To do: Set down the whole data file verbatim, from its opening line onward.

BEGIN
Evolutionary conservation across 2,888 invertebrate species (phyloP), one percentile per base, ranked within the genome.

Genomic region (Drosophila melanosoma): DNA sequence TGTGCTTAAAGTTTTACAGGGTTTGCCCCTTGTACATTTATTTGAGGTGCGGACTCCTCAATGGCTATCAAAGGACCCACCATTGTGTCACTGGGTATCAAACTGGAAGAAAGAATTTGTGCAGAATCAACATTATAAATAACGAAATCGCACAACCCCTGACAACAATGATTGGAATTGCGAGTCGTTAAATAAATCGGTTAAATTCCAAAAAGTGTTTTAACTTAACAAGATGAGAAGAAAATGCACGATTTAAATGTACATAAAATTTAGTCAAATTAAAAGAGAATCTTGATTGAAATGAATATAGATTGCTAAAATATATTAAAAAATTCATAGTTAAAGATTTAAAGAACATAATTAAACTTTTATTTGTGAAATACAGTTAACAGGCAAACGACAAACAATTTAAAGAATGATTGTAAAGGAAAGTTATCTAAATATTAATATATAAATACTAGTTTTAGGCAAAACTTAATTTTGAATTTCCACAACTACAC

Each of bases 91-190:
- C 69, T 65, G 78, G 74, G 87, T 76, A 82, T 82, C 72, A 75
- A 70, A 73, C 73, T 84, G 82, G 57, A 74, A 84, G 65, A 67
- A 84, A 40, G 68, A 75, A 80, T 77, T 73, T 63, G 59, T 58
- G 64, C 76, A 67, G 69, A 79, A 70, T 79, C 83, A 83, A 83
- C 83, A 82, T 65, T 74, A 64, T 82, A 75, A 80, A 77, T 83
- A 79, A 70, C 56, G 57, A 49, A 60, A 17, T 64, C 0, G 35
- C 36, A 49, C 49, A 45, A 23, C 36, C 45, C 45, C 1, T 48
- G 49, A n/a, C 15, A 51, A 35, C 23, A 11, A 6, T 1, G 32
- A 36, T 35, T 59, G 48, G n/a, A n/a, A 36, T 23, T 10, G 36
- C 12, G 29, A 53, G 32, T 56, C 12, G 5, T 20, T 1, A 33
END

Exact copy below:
Evolutionary conservation across 2,888 invertebrate species (phyloP), one percentile per base, ranked within the genome.

Genomic region (Drosophila melanosoma): DNA sequence TGTGCTTAAAGTTTTACAGGGTTTGCCCCTTGTACATTTATTTGAGGTGCGGACTCCTCAATGGCTATCAAAGGACCCACCATTGTGTCACTGGGTATCAAACTGGAAGAAAGAATTTGTGCAGAATCAACATTATAAATAACGAAATCGCACAACCCCTGACAACAATGATTGGAATTGCGAGTCGTTAAATAAATCGGTTAAATTCCAAAAAGTGTTTTAACTTAACAAGATGAGAAGAAAATGCACGATTTAAATGTACATAAAATTTAGTCAAATTAAAAGAGAATCTTGATTGAAATGAATATAGATTGCTAAAATATATTAAAAAATTCATAGTTAAAGATTTAAAGAACATAATTAAACTTTTATTTGTGAAATACAGTTAACAGGCAAACGACAAACAATTTAAAGAATGATTGTAAAGGAAAGTTATCTAAATATTAATATATAAATACTAGTTTTAGGCAAAACTTAATTTTGAATTTCCACAACTACAC

Each of bases 91-190:
- C 69, T 65, G 78, G 74, G 87, T 76, A 82, T 82, C 72, A 75
- A 70, A 73, C 73, T 84, G 82, G 57, A 74, A 84, G 65, A 67
- A 84, A 40, G 68, A 75, A 80, T 77, T 73, T 63, G 59, T 58
- G 64, C 76, A 67, G 69, A 79, A 70, T 79, C 83, A 83, A 83
- C 83, A 82, T 65, T 74, A 64, T 82, A 75, A 80, A 77, T 83
- A 79, A 70, C 56, G 57, A 49, A 60, A 17, T 64, C 0, G 35
- C 36, A 49, C 49, A 45, A 23, C 36, C 45, C 45, C 1, T 48
- G 49, A n/a, C 15, A 51, A 35, C 23, A 11, A 6, T 1, G 32
- A 36, T 35, T 59, G 48, G n/a, A n/a, A 36, T 23, T 10, G 36
- C 12, G 29, A 53, G 32, T 56, C 12, G 5, T 20, T 1, A 33